The Bay of St. MichelSeptember 8, 2017 in France
This morning we hike the coastal trail of Normandy and Brittany. It's lovely and we are thrilled to be walking outdoors. The weather is cloudy, foggy and misty but it's not actually raining. Later, with the undulating ups and downs of the trail, we realize we are pretty warm and the layers begin coming off.
We reach the lovely town of Cancale where the group stops for a second breakfast....of oysters!!!
People are gathering at the oyster market on the beach and so are we. Annie orders two dozen oysters which are opened as we watch. She has selected the medium size. Whoo - Bill and I watch with interest, but have no interest in trying these slimy, wet bivalves and surely not at 9am. They are judged fresh, briney, clean tasting and delicious. Two dozen disappear with much slurping. We march on.
This bay is famous as the heart of the oyster farming industry - along with other seafood like scallops, mussels and prawns. We will visit assign oyster growing co-op in the afternoon. But first, a stop for lunch at Cancale. We sit on the porch of this little restaurant and savor the view over the bay. Lunch is served. The most popular choice at the table is moules frites. To everyone's alarm, there are five dozen perfect mussels in a delicious sauce. The serving size is enormous! Only one person finished his allotment. Bill has ordered the whole fish. He expertly fillets it and finishes with a flourish. I've ordered cous-cous. The serving is ENORMOUS: 5 shrimp, four mussels, a chunk of sea beam, a chunk of salmon, four merguez sausages. On a huge bowl of warm cous-cous. Yikes. I give up about 1/3 of the way through. Everyone saves room for dessert of course! It's the French way...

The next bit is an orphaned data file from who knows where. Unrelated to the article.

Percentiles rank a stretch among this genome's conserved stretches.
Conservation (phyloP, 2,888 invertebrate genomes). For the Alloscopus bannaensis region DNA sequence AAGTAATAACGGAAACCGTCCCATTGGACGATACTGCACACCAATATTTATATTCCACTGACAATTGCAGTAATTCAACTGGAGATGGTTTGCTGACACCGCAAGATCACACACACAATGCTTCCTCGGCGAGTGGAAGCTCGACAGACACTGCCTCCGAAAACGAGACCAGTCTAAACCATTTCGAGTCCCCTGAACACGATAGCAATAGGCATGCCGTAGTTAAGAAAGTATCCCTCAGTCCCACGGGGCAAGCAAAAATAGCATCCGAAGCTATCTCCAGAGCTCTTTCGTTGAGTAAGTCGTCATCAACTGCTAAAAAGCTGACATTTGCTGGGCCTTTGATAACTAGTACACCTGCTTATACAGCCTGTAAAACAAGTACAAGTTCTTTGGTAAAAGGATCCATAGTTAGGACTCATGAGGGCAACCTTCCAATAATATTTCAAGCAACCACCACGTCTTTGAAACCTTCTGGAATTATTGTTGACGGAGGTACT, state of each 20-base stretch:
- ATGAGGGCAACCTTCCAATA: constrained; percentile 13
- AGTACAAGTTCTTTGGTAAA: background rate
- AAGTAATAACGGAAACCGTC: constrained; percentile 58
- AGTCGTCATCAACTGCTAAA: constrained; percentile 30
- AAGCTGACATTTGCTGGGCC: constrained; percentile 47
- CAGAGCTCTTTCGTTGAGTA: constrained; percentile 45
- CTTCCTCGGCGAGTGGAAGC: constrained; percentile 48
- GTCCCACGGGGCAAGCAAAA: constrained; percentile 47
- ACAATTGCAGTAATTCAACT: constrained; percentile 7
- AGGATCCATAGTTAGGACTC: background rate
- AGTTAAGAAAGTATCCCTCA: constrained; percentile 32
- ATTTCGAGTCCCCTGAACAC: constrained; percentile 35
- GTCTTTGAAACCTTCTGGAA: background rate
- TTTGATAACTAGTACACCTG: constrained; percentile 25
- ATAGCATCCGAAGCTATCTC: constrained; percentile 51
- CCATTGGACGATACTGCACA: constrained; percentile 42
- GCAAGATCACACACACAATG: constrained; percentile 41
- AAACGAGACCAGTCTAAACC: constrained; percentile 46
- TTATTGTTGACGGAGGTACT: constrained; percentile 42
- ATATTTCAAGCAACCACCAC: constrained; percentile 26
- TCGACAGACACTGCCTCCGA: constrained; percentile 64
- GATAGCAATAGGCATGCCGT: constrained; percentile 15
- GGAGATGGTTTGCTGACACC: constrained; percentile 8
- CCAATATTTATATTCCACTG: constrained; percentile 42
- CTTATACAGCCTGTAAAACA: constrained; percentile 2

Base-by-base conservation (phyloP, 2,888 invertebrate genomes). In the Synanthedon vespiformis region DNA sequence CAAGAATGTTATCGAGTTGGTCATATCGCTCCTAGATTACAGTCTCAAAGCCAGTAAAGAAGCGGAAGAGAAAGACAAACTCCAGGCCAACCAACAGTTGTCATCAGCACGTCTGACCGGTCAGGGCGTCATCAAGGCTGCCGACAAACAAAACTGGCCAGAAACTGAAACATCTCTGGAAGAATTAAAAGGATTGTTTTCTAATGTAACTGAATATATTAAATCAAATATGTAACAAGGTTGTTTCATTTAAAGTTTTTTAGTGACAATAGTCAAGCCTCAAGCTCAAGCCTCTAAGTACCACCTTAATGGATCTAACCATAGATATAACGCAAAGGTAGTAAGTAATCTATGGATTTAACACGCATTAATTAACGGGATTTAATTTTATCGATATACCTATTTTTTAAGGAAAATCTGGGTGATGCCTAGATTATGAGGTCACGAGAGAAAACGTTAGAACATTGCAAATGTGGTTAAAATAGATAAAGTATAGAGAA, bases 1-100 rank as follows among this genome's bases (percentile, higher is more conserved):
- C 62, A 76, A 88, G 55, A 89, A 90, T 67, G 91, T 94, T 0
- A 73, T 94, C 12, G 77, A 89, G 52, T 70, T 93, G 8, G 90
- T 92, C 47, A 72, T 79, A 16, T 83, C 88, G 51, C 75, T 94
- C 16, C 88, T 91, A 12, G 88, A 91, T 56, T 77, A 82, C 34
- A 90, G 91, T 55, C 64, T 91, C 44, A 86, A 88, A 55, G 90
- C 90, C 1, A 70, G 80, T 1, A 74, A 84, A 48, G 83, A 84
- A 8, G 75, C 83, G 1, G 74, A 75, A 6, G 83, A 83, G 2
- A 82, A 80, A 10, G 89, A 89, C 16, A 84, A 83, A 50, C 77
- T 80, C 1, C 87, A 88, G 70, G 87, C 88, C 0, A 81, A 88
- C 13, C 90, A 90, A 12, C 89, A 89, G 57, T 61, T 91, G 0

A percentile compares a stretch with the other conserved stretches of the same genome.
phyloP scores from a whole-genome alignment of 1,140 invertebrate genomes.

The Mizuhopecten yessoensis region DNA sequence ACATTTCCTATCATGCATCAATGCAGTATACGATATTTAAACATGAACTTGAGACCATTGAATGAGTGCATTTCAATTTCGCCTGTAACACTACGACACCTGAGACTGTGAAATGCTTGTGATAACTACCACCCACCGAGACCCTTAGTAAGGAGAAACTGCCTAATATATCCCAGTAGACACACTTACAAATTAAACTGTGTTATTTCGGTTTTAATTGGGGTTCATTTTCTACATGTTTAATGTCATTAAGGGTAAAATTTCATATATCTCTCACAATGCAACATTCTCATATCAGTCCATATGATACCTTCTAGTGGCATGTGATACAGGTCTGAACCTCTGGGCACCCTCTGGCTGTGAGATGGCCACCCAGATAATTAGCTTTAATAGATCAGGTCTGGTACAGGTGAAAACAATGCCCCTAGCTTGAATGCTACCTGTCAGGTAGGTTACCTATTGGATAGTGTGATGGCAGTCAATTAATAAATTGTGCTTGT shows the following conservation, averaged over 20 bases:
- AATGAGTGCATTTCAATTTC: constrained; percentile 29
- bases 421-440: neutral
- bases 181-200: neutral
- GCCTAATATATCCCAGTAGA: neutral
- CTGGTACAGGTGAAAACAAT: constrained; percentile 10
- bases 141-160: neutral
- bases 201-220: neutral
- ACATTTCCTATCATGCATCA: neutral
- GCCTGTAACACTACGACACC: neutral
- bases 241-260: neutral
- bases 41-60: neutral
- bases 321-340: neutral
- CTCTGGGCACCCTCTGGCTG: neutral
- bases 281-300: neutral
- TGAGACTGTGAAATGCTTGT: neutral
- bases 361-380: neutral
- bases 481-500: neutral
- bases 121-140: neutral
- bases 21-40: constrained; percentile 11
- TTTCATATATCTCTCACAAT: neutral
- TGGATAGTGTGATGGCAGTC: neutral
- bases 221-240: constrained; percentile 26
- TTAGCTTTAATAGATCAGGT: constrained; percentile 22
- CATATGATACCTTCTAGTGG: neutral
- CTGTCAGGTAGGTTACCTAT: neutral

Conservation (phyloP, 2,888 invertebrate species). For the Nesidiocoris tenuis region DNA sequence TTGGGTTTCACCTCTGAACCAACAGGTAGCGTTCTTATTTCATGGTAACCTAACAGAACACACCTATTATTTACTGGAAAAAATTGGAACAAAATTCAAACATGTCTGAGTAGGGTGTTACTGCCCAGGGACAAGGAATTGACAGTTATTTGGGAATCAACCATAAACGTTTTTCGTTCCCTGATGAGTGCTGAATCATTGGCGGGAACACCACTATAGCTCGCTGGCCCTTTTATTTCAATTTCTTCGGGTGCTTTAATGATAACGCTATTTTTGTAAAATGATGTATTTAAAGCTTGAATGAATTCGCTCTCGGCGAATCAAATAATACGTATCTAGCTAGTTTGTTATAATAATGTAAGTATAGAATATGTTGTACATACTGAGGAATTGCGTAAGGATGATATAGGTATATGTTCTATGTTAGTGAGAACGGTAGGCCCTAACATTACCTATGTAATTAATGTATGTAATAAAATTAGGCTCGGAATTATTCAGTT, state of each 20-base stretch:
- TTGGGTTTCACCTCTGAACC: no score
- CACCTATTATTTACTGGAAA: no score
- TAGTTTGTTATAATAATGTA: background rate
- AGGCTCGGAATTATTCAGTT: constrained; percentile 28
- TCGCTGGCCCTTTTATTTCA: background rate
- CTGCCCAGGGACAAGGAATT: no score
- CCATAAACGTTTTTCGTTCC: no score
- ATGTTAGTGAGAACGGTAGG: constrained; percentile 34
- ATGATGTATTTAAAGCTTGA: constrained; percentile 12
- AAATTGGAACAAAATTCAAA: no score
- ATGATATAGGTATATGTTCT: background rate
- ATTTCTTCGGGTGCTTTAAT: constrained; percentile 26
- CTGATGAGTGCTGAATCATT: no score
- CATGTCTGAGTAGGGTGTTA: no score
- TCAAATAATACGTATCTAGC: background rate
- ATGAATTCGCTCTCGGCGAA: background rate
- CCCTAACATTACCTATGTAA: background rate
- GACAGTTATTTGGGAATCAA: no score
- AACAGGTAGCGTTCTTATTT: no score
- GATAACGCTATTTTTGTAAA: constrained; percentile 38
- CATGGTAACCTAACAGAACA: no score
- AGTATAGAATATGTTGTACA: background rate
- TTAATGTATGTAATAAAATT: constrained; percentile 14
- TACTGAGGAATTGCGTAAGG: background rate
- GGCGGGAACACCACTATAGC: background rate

Of then for more of the coastal walk above the sea. Then onward to a visit to the oyster growing co-op of the Bay of St. Michel. The managers are charming. They tell the story of oyster fishing in Brittany over the centuries. There is an excellent documentary in English about the movement to 'oyster farming.' It's low tide, so we can see the frames where the oysters are grown. We see the factory floor where the oysters are washed many times, sorted by size, packed for shipping and sent to Paris in refrigerated trucks. It's a fascinating story. And then they offer us -oysters.
No one wants more food...we just had lunch about an hour earlier. But everyone soldiers on, not wanting to offend our gracious hosts. It's 3 inn the afternoon. More Montrechat is poured. Plates of fresh oysters and seafood pate arrive; We are DONE FOR. Whew, we do best imitation of enthusiasm and ultimately stagger out for the trip to our hotel in Dinan. Burp.
Dinner later in Dinan in a very elegant 16th century building. Three courses, lots of wine, cream, garlic and laughter. It's the French way...Read more